“The Beyoncé thing nearly broke me. That routine was extraordinary, but I managed to get slightly lower heels than her to do it in.”

Slightly more sedate was the Strictly Come Dancing Christmas special in 2012, when she partnered Anton du Beke in a waltz and was praised by Bruno Tonioli and gang for her “beautiful fluid movement and turns”.

“In Walking On Sunshine I really enjoyed the dancing. It’s infectious and we really got stuck in, ten to 12 hours in 40C heat. It would have been so easy to get furious. You think you can’t possibly do it one more time, then the music kicks in and you can. You get really fit. The costume designers had to keep adjusting the costumes. It just goes to show, if you have time to dance along to songs from the 1980s for ten hours a day, you get really fit and lose weight.”

Watch out for the Walking On Sunshine Boot Camp.

“My character Lil is the oldest friend of two sisters, who are centre of the main story. She’s an author of erotic fiction. I was very drawn to her because she’s lively and feisty, mouthy, glam, likes having a good time, likes a man and isn’t afraid to tell people about it. At times in my life, that has been me. I spent a long time on the live comedy circuit, so I’ve had a good few nights out and seen the dawn arrive.”

Other TV outings include Peep Show with David Mitchell and Robert Webb and appearances on Have I Got News For You. Film-wise she was in Nanny McPhee And The Big Bang, where she met Emma Thompson, who commissioned her to write a film script, which is now being developed by Ridley Scott’s film company Scott Free. “Emma Thompson was around a lot and we got on really well and are still in touch. She commissioned me to write a film that she’s executive producing. It’s taking shape and might come together next year. It’s about a woman who gets married by mistake, and then as she tries to figure it out, meets lots of other women who have also been working out life choices and consequences. It’s about how not to have a nosebleed crashing around Topshop when you’re already late for something and panicking because you don’t have the right nail varnish, or the wicker basket for that corner of the bedroom, or aren’t relocating to Ibiza with just a laptop. I’ve experienced that feeling, the need to escape and drown it all in lady petrol.”

Lady petrol? “White wine.”

Previous outings saw Brand in Irvine Welsh’s Good Arrows in 2009. “That was my first film and I was really proud to be working on something he’d written. He looks like he’s going to kind of nut you, but he’s soft spoken and intelligent. I played Big Sheila, a seriously ruthless ball breaker. It was a great experience and led on to Svengali with Martin Freeman last year.”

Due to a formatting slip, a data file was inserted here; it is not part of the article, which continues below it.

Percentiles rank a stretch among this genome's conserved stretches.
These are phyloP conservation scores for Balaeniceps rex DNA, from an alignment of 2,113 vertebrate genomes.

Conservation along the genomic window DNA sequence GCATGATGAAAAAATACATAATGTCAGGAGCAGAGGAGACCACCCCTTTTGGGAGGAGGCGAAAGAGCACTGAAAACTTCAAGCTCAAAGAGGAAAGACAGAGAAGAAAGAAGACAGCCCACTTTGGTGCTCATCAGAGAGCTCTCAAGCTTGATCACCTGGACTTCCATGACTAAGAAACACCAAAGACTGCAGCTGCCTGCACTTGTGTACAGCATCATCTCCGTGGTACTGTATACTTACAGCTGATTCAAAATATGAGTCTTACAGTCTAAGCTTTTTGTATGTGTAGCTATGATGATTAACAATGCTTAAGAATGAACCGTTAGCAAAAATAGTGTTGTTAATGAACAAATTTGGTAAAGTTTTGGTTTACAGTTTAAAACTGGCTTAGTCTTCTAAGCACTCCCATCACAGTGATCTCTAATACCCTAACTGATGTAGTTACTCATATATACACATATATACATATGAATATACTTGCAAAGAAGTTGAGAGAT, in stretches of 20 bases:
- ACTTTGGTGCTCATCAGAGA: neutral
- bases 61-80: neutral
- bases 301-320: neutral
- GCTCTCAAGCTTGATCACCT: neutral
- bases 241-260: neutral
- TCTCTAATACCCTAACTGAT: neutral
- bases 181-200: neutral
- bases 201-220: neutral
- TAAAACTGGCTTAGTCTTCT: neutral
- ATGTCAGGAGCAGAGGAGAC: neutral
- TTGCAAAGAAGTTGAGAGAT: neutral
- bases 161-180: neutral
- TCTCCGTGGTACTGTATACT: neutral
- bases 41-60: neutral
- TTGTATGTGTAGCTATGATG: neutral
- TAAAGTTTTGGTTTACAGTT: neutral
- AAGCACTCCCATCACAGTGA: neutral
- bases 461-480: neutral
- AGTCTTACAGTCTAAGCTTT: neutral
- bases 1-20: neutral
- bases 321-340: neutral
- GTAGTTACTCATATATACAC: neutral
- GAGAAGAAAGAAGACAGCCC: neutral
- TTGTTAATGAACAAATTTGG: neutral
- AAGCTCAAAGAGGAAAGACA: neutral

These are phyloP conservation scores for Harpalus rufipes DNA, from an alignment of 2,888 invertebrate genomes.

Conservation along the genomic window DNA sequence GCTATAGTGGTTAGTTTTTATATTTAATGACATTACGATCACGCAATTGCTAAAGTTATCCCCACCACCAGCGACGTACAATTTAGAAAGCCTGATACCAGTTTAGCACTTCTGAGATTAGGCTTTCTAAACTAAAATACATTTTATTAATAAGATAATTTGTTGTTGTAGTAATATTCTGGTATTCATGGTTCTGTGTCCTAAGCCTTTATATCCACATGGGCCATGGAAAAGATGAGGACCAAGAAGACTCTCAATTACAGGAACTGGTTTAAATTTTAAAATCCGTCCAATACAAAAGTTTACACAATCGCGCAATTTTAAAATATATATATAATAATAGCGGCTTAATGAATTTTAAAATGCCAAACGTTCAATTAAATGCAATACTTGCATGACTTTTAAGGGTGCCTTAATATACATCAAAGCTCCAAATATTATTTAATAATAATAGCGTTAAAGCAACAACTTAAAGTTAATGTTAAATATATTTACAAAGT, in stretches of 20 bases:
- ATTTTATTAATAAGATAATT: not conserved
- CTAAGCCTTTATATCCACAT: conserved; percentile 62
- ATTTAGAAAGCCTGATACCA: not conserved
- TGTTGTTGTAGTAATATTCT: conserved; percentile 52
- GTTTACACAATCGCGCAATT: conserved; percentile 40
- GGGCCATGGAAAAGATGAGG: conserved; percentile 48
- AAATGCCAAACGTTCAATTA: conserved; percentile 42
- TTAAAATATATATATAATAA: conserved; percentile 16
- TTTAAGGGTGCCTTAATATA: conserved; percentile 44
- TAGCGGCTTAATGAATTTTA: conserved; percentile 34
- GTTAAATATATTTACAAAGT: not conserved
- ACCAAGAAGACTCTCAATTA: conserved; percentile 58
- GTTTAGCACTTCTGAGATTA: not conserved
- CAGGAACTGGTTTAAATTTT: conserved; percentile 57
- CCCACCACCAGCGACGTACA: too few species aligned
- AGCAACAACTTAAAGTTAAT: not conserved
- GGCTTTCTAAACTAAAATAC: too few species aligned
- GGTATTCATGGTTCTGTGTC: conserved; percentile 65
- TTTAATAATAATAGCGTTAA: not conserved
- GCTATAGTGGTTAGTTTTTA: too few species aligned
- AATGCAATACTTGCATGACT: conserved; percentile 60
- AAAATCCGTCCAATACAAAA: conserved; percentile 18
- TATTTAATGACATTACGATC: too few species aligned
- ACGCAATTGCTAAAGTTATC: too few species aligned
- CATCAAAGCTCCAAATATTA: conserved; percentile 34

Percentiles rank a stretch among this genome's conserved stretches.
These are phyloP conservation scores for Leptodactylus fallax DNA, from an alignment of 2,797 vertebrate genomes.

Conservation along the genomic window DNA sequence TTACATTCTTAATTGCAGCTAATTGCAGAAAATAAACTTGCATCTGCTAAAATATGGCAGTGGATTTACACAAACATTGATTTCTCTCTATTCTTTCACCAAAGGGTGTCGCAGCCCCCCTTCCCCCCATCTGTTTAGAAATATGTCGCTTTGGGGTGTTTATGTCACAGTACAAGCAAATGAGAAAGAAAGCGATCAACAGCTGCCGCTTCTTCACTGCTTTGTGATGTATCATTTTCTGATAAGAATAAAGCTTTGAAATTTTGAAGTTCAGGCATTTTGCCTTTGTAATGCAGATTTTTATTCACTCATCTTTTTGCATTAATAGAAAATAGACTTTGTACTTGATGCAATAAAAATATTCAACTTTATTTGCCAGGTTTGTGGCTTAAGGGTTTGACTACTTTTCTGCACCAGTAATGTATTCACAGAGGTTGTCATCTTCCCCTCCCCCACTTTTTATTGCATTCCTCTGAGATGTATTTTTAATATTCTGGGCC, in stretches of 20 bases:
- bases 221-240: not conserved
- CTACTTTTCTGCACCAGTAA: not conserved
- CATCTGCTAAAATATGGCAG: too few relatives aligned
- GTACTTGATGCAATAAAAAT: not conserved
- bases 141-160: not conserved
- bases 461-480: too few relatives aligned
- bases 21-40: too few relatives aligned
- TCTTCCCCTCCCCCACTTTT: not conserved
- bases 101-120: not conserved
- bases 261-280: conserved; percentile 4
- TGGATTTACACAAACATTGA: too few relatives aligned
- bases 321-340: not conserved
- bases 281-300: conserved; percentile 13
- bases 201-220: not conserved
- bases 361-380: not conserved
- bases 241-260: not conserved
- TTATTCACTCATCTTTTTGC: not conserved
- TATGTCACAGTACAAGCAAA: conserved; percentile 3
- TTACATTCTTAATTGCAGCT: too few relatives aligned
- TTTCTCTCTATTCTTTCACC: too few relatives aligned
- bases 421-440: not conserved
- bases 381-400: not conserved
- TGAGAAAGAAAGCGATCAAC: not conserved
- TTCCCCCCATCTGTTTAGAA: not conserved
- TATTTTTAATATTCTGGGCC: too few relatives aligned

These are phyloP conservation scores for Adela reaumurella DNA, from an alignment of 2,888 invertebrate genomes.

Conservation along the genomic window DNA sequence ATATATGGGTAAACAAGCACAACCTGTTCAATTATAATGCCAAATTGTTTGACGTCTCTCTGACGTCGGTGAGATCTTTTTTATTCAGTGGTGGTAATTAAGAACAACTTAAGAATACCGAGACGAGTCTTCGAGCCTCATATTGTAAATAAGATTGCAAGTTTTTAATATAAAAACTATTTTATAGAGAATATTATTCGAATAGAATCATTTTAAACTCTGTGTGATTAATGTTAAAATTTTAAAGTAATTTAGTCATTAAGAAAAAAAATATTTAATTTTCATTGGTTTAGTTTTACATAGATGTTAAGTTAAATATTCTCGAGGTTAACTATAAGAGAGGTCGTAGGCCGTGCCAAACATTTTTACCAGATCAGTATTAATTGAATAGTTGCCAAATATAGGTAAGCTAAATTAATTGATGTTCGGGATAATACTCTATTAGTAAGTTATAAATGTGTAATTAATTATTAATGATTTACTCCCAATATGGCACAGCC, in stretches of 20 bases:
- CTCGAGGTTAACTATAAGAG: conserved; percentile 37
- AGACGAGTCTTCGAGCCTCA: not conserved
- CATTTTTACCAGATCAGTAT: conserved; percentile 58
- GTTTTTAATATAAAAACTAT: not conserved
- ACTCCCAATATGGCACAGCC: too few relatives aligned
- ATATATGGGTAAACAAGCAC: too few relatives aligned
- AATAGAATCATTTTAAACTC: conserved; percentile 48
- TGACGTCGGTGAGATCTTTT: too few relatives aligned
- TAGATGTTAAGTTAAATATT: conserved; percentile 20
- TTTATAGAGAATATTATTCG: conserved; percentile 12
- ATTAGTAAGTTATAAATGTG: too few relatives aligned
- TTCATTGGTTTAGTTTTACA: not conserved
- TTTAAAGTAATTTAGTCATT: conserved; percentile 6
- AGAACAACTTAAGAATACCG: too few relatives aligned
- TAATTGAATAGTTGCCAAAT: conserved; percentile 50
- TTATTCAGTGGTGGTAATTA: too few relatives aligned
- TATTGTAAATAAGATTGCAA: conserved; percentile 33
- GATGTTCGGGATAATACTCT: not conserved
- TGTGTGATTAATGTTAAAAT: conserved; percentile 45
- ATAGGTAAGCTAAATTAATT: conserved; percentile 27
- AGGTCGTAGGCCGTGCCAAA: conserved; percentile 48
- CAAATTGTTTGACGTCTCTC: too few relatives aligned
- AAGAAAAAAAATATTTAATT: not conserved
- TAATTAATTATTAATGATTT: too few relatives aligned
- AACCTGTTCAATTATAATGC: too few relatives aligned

Svengali was another feelgood comedy with a soundtrack to match, which made it a neat segue into Walking On Sunshine, and a party atmosphere was just what Brand felt like after several months sitting on her own writing Brenda Monk Is Funny.

Mind you, publishing her debut novel was to prove more arduous than writing it. Determined that her book should be crowd-funded, 35-year-old Brand decided not to go with various publishers who were keen to back it. Through specialist publishers Unbound, the book offered the donor of £2,500 the chance to have a character named after them, and also a choice of which jokes should be included. Backers who donated £10 receive an eBook edition and their name in the back of it, while those who pledged £300 get tickets to one of her comedy gigs and the chance to go for a curry afterwards.

“I was having publisher meetings and had offers but I really wanted to do it like this because it offers so much control from cover design to marketing strategy, and that’s so attractive. So many people get their book taken off them and they make the cover candy floss. My book wasn’t a romantic book. It was my horror scenario that it would be seen as a chicklit book. It was nerve-wracking to go down the crowd-funding route, but I never doubted that it was the right thing to do and I’m so pleased how it worked out.”

A novel set against the backdrop of the Edinburgh Fringe, where Brand took her stand up act and got her break in 2005, it follows a woman trying to become a comedian.

“I know people will think Brenda Monk is me, but it’s not at all. It is a world I know inside out so I didn’t have to reach far to write about it – it wasn’t as if I was writing about furniture restoration. It’s a world I’ve been around for a long time, but it’s all fictionalised.